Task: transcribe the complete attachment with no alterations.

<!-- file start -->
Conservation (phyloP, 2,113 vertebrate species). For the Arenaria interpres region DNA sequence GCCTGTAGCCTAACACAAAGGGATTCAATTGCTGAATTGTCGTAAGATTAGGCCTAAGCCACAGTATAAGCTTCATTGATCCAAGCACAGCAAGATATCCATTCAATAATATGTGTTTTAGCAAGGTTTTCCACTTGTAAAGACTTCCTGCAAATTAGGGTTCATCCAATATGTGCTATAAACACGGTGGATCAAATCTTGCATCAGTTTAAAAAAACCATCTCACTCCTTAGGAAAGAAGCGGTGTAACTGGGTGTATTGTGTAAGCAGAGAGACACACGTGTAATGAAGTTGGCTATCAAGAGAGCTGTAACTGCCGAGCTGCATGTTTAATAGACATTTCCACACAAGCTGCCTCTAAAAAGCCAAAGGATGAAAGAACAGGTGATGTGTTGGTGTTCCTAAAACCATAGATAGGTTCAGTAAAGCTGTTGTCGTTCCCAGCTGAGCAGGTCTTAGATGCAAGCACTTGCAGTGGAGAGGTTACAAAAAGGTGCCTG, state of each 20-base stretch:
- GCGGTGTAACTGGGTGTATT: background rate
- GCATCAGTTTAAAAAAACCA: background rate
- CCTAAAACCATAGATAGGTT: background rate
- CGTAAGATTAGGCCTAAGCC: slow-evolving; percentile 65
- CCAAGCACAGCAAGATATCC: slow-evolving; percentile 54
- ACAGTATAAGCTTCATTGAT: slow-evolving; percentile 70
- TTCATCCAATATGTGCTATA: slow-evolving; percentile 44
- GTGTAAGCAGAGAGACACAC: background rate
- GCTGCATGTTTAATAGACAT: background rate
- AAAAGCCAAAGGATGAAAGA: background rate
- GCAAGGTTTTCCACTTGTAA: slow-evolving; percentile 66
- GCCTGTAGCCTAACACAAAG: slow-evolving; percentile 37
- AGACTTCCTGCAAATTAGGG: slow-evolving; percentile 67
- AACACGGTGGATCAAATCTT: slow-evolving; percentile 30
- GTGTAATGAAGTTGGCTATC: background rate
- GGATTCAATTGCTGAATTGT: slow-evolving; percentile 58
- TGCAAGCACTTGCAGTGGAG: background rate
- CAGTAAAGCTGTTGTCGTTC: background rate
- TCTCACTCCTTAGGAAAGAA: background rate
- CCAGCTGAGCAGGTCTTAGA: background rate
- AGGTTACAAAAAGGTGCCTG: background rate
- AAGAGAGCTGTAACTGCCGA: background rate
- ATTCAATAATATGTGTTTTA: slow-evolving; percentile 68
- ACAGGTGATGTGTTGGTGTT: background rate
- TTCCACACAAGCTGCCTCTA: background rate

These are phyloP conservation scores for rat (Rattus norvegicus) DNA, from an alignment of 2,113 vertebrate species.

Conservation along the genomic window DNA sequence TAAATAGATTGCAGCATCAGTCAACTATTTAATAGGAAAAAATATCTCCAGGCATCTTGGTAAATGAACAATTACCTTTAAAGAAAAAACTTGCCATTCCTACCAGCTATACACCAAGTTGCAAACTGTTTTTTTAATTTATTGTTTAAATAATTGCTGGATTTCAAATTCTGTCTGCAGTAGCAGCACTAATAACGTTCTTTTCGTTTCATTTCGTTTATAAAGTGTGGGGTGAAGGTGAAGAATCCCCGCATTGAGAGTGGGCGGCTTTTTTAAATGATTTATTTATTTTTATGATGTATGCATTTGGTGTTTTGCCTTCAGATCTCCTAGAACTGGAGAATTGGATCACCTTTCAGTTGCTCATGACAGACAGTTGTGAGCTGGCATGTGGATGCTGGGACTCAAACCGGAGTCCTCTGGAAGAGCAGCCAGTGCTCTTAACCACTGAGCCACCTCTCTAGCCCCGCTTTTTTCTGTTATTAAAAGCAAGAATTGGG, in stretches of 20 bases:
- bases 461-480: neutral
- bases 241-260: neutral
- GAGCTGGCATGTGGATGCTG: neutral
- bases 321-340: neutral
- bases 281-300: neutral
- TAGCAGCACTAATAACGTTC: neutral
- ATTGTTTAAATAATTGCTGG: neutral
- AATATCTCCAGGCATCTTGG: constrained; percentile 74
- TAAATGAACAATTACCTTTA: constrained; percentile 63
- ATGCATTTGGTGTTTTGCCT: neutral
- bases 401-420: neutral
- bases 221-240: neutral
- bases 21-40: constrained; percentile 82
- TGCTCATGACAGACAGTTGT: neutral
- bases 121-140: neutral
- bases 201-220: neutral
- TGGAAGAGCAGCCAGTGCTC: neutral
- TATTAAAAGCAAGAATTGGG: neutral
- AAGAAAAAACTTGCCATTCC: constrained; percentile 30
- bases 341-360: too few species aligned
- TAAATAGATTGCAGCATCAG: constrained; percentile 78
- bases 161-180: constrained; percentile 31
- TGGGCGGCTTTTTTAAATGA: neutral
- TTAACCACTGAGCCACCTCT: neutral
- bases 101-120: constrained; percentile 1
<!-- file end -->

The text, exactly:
Conservation (phyloP, 2,113 vertebrate species). For the Arenaria interpres region DNA sequence GCCTGTAGCCTAACACAAAGGGATTCAATTGCTGAATTGTCGTAAGATTAGGCCTAAGCCACAGTATAAGCTTCATTGATCCAAGCACAGCAAGATATCCATTCAATAATATGTGTTTTAGCAAGGTTTTCCACTTGTAAAGACTTCCTGCAAATTAGGGTTCATCCAATATGTGCTATAAACACGGTGGATCAAATCTTGCATCAGTTTAAAAAAACCATCTCACTCCTTAGGAAAGAAGCGGTGTAACTGGGTGTATTGTGTAAGCAGAGAGACACACGTGTAATGAAGTTGGCTATCAAGAGAGCTGTAACTGCCGAGCTGCATGTTTAATAGACATTTCCACACAAGCTGCCTCTAAAAAGCCAAAGGATGAAAGAACAGGTGATGTGTTGGTGTTCCTAAAACCATAGATAGGTTCAGTAAAGCTGTTGTCGTTCCCAGCTGAGCAGGTCTTAGATGCAAGCACTTGCAGTGGAGAGGTTACAAAAAGGTGCCTG, state of each 20-base stretch:
- GCGGTGTAACTGGGTGTATT: background rate
- GCATCAGTTTAAAAAAACCA: background rate
- CCTAAAACCATAGATAGGTT: background rate
- CGTAAGATTAGGCCTAAGCC: slow-evolving; percentile 65
- CCAAGCACAGCAAGATATCC: slow-evolving; percentile 54
- ACAGTATAAGCTTCATTGAT: slow-evolving; percentile 70
- TTCATCCAATATGTGCTATA: slow-evolving; percentile 44
- GTGTAAGCAGAGAGACACAC: background rate
- GCTGCATGTTTAATAGACAT: background rate
- AAAAGCCAAAGGATGAAAGA: background rate
- GCAAGGTTTTCCACTTGTAA: slow-evolving; percentile 66
- GCCTGTAGCCTAACACAAAG: slow-evolving; percentile 37
- AGACTTCCTGCAAATTAGGG: slow-evolving; percentile 67
- AACACGGTGGATCAAATCTT: slow-evolving; percentile 30
- GTGTAATGAAGTTGGCTATC: background rate
- GGATTCAATTGCTGAATTGT: slow-evolving; percentile 58
- TGCAAGCACTTGCAGTGGAG: background rate
- CAGTAAAGCTGTTGTCGTTC: background rate
- TCTCACTCCTTAGGAAAGAA: background rate
- CCAGCTGAGCAGGTCTTAGA: background rate
- AGGTTACAAAAAGGTGCCTG: background rate
- AAGAGAGCTGTAACTGCCGA: background rate
- ATTCAATAATATGTGTTTTA: slow-evolving; percentile 68
- ACAGGTGATGTGTTGGTGTT: background rate
- TTCCACACAAGCTGCCTCTA: background rate

These are phyloP conservation scores for rat (Rattus norvegicus) DNA, from an alignment of 2,113 vertebrate species.

Conservation along the genomic window DNA sequence TAAATAGATTGCAGCATCAGTCAACTATTTAATAGGAAAAAATATCTCCAGGCATCTTGGTAAATGAACAATTACCTTTAAAGAAAAAACTTGCCATTCCTACCAGCTATACACCAAGTTGCAAACTGTTTTTTTAATTTATTGTTTAAATAATTGCTGGATTTCAAATTCTGTCTGCAGTAGCAGCACTAATAACGTTCTTTTCGTTTCATTTCGTTTATAAAGTGTGGGGTGAAGGTGAAGAATCCCCGCATTGAGAGTGGGCGGCTTTTTTAAATGATTTATTTATTTTTATGATGTATGCATTTGGTGTTTTGCCTTCAGATCTCCTAGAACTGGAGAATTGGATCACCTTTCAGTTGCTCATGACAGACAGTTGTGAGCTGGCATGTGGATGCTGGGACTCAAACCGGAGTCCTCTGGAAGAGCAGCCAGTGCTCTTAACCACTGAGCCACCTCTCTAGCCCCGCTTTTTTCTGTTATTAAAAGCAAGAATTGGG, in stretches of 20 bases:
- bases 461-480: neutral
- bases 241-260: neutral
- GAGCTGGCATGTGGATGCTG: neutral
- bases 321-340: neutral
- bases 281-300: neutral
- TAGCAGCACTAATAACGTTC: neutral
- ATTGTTTAAATAATTGCTGG: neutral
- AATATCTCCAGGCATCTTGG: constrained; percentile 74
- TAAATGAACAATTACCTTTA: constrained; percentile 63
- ATGCATTTGGTGTTTTGCCT: neutral
- bases 401-420: neutral
- bases 221-240: neutral
- bases 21-40: constrained; percentile 82
- TGCTCATGACAGACAGTTGT: neutral
- bases 121-140: neutral
- bases 201-220: neutral
- TGGAAGAGCAGCCAGTGCTC: neutral
- TATTAAAAGCAAGAATTGGG: neutral
- AAGAAAAAACTTGCCATTCC: constrained; percentile 30
- bases 341-360: too few species aligned
- TAAATAGATTGCAGCATCAG: constrained; percentile 78
- bases 161-180: constrained; percentile 31
- TGGGCGGCTTTTTTAAATGA: neutral
- TTAACCACTGAGCCACCTCT: neutral
- bases 101-120: constrained; percentile 1